This is the third installment in a four-part series on homelessness in Fairfax County.
of Patch's interview with Thella Jacobs.
Links to other parts of this series are below this article.
Amanda Colliflower and Thella Jacobs have never crossed paths. They’ve lived vastly different lives. But Colliflower, a former prostitute, and Jacobs, a former federal government employee, both landed in homeless shelters, and both knew they needed hope — and determination — to change their lives for the better.
Colliflower, 22, is on the road to getting back on her feet. Currently she lives with her 11-month-old daughter, Delilah, in a transitional housing apartment through . It’s her toddling daughter that gets her through the tough times.
“I’ve come from nothing to something, basically,” Colliflower said. “Even though it’s sad because I kind of built my own homelessness, from not having to be homeless to having to. But you live and learn. I’ve learned that I can never do anything like that again.”
Jacobs, too, has seen some dark days.
“When you lose your home and become homeless, there’s a spiritual side of you that tells you the cavalry is not going to come and rise you up, even though I had a Christian background,” said Jacobs, 67. “The cavalry is not coming.”
Descent into Prostitution
Colliflower, a Maryland native, moved with her family to the Route 1 corridor at age 11. When she was 16, her mother died, and she moved to Springfield with her sister. She attended Mount Vernon High School but dropped out in 11th grade.
At the urging of her sister, she moved to Lynchburg to participate in Job Corps, a residential education and vocational training program. She earned her GED and her pharmacy technician certificate. She returned to the Alexandria area, where she worked at a local pharmacy. She also began working as an exotic dancer, then began dancing for private parties.
Then Colliflower did what she calls “something horrible” — she slipped into prostitution, working along Route 1, in Springfield, in Arlington and out of state. Around that time she began dating the man who would become Delilah’s father. He arranged for clients for her. He beat her.
Colliflower became pregnant. When she was five months into her pregnancy, she left prostitution behind.
“It was too hard,” she said. “It didn’t feel like it was the right thing to do, but I didn’t have anything else to do. But the pregnancy played a huge role. I just felt disgusting. I was disgusted by myself, and the fact that (my boyfriend) would still allow me to do that while I was carrying his child.”
The next month, Colliflower’s boyfriend left. She wouldn’t see him again until after Delilah was born. But his family was there. She stayed with his mother, then his grandmother, but she never felt welcome.
“It’s hard when you have to live in someone else’s house and you know you’re not wanted,” she said. “So it was a very hard time.”
She ended up living with her sister again. About that time, her boyfriend’s grandmother encouraged her to apply at Mondloch House II, a family shelter operated by New Hope Housing through a contract with Fairfax County. She moved into the shelter in July 2011.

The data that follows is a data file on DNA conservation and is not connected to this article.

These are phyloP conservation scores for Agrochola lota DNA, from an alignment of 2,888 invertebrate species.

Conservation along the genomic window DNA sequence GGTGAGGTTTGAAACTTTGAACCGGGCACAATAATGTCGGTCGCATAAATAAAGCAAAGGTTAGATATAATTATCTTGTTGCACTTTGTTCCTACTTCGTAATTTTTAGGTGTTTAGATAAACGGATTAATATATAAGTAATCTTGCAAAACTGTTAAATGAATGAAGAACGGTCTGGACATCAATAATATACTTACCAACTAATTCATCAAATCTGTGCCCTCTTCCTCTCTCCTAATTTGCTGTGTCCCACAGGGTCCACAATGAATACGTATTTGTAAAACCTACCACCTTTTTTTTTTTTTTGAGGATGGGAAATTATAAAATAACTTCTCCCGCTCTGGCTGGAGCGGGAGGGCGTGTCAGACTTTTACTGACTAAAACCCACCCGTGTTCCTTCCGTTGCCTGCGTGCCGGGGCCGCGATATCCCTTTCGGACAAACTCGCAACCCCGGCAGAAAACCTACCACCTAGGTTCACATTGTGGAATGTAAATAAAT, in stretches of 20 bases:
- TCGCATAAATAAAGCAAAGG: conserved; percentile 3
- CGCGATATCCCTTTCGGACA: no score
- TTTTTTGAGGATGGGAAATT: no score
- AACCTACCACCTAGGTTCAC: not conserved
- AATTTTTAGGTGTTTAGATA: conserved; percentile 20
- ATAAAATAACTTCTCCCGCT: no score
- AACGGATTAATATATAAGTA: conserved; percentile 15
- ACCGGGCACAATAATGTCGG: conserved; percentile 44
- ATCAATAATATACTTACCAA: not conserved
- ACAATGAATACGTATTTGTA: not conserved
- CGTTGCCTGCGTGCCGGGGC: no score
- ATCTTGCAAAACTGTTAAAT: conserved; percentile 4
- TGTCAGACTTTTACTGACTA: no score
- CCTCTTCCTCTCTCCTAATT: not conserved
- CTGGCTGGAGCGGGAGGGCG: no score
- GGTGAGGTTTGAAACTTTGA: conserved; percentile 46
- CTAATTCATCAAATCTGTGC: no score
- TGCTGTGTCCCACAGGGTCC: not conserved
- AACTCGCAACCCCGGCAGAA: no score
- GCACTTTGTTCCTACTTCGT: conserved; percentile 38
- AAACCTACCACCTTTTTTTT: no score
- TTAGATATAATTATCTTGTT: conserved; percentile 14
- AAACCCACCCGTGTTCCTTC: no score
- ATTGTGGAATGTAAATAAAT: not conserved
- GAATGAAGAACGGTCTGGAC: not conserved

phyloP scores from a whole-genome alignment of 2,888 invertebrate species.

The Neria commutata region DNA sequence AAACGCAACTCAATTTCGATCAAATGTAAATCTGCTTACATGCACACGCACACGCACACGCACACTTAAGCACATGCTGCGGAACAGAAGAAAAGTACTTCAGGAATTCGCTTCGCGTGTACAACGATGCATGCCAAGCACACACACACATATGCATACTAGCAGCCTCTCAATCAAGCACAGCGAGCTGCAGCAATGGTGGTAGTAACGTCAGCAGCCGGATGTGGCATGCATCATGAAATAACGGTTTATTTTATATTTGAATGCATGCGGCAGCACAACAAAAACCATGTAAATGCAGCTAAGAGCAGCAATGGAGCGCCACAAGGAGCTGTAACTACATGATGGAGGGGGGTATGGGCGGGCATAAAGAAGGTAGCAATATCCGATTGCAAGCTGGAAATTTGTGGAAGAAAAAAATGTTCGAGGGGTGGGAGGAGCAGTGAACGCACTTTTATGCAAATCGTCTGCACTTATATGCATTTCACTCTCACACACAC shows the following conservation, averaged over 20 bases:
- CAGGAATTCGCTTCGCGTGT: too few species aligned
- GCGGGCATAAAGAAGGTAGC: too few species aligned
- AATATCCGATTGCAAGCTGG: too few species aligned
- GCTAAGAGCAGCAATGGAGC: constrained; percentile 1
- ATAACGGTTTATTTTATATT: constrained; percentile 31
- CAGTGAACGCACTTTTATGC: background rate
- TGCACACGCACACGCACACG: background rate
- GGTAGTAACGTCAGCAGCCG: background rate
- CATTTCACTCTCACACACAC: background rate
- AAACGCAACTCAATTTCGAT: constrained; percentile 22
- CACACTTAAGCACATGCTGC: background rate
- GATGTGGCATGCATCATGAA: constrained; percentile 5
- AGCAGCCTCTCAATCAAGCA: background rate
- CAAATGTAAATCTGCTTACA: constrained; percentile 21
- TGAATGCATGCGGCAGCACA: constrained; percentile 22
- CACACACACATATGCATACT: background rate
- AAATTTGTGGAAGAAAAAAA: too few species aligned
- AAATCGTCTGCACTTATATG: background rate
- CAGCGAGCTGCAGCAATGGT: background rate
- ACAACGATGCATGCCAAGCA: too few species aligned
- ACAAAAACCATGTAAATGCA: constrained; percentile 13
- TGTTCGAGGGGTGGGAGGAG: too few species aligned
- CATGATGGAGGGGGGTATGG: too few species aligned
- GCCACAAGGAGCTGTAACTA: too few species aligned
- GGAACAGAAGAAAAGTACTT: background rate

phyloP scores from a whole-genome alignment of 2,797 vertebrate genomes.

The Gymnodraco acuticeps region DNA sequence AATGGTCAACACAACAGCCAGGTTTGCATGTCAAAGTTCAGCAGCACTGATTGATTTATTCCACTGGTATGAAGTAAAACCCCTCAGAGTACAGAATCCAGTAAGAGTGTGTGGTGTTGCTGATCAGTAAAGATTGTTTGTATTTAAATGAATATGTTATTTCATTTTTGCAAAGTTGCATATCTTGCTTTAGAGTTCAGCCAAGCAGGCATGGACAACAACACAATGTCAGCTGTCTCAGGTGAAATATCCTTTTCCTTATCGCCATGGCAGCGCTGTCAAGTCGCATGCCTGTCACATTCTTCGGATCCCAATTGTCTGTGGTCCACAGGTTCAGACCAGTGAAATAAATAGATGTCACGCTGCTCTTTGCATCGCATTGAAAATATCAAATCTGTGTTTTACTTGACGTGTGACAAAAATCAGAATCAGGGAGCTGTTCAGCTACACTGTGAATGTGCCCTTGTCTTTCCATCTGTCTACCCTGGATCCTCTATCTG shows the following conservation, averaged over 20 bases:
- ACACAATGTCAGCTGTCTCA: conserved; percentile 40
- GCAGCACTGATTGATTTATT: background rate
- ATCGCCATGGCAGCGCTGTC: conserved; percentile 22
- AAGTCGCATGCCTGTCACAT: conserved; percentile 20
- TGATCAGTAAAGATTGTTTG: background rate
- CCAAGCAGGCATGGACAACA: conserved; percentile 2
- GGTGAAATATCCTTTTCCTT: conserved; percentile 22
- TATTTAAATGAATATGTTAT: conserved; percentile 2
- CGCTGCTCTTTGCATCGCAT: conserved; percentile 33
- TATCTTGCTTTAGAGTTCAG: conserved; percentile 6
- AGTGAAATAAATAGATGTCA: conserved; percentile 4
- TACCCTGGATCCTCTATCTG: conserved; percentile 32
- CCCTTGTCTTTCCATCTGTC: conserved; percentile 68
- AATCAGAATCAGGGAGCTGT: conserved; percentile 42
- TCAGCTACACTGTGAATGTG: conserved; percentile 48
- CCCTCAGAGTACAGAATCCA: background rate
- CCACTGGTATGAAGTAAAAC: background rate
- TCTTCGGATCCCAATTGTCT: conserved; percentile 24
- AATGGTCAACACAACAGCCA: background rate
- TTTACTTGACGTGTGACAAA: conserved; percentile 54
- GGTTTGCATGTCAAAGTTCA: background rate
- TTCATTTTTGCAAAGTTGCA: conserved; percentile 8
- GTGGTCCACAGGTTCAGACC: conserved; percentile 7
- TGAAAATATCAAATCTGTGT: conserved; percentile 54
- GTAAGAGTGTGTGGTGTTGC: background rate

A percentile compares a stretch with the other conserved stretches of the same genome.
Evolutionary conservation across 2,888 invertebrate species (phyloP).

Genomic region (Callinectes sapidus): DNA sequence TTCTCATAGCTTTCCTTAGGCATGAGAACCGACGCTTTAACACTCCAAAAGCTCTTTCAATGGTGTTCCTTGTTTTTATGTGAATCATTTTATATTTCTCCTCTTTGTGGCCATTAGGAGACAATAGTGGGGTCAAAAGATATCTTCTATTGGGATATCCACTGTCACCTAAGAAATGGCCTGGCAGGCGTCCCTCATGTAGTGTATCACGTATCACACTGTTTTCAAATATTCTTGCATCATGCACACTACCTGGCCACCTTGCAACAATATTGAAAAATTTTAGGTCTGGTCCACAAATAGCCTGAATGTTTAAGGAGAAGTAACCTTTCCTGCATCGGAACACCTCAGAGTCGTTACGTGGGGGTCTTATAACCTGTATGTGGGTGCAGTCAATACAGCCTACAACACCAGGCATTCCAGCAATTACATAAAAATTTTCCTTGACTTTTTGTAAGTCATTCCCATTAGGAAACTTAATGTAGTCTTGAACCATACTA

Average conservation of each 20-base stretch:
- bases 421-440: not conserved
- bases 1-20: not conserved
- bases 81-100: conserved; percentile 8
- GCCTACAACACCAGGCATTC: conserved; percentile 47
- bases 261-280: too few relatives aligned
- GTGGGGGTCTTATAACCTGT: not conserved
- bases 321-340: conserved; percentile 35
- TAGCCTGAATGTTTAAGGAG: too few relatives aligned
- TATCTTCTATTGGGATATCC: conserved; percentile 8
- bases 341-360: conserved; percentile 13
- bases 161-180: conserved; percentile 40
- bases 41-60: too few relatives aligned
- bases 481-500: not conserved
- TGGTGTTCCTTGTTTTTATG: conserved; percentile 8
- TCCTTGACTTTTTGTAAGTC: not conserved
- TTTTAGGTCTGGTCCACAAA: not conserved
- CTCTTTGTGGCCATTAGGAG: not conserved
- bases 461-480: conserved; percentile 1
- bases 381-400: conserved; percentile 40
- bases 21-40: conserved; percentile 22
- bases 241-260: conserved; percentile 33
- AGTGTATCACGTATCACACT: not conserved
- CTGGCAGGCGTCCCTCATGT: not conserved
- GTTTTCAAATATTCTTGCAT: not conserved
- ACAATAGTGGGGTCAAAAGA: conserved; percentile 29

The shelter was not where Colliflower wanted to raise Delilah or live herself. The people there were negative, she said. They were always in her business. They were critical of her. She was at Mondloch House for three weeks before the shelter closed for renovations and she and a roommate were assigned an apartment.
Last week, she entered New Hope Housing’s transitional housing program and lives in an apartment on Route 1, where pays 30 percent of her income to the housing organization for rent.
Colliflower works part-time — usually 39 hours a week — in the photo department at a local pharmacy for $8.75 per hour. She’s saving money and has paid off thousands of dollars in debt. She’s also applied to Northern Virginia Community College and has ordered the study books to re-take her pharmacy technician certification exam. Eventually, she hopes to earn a college degree and perhaps become a nurse practitioner.
“Now I have a wonderful daughter, because of my experience,” she said. “So even though it was such a bad and scary time, I had something wonderful that came out of it and changed my life for the better, because I’d probably be dead right now. I’d probably be in the street or laying in someone’s car, dead. Because I’ve been through a lot doing that. It’s very hard.”
Colliflower’s case manager at New Hope Housing, Marie Malave, called her an “amazing young woman” whom she sees renting her own place without assistance in the near future.
“She’s made her mistakes, which I understand,” Malave said. “She grew up with no support, but I think she’s taken ownership of them and has really taken control of them in her life. She’s on a really good path right now.”
Housing Assistance in South County
Founded in 1978, New Hope Housing is the oldest and largest provider of shelter beds in Northern Virginia. It is housed in a small office on Route 1 and locally operates, through contracts with Fairfax County, the 50-bed Eleanor U. Kennedy Shelter at Fort Belvoir, in addition to Mondloch House I, which serves eight chronically homeless single adults, and Mondloch II.
Despite the area’s high median income, poverty is rife along the Route 1 corridor, said New Hope Housing Executive Director Pam Michell. Contributing factors include the predominance of low-paying retail and housekeeping jobs and generational poverty.
The woods around Route 1 are home to multiple homeless camps, including spots at North Hill and one across from the intersection with Mount Vernon Memorial Highway. Michell said she’s constantly amazed at how people manage on so little and how people are survivors. The homeless may share common experiences, Michell said, but all are individuals.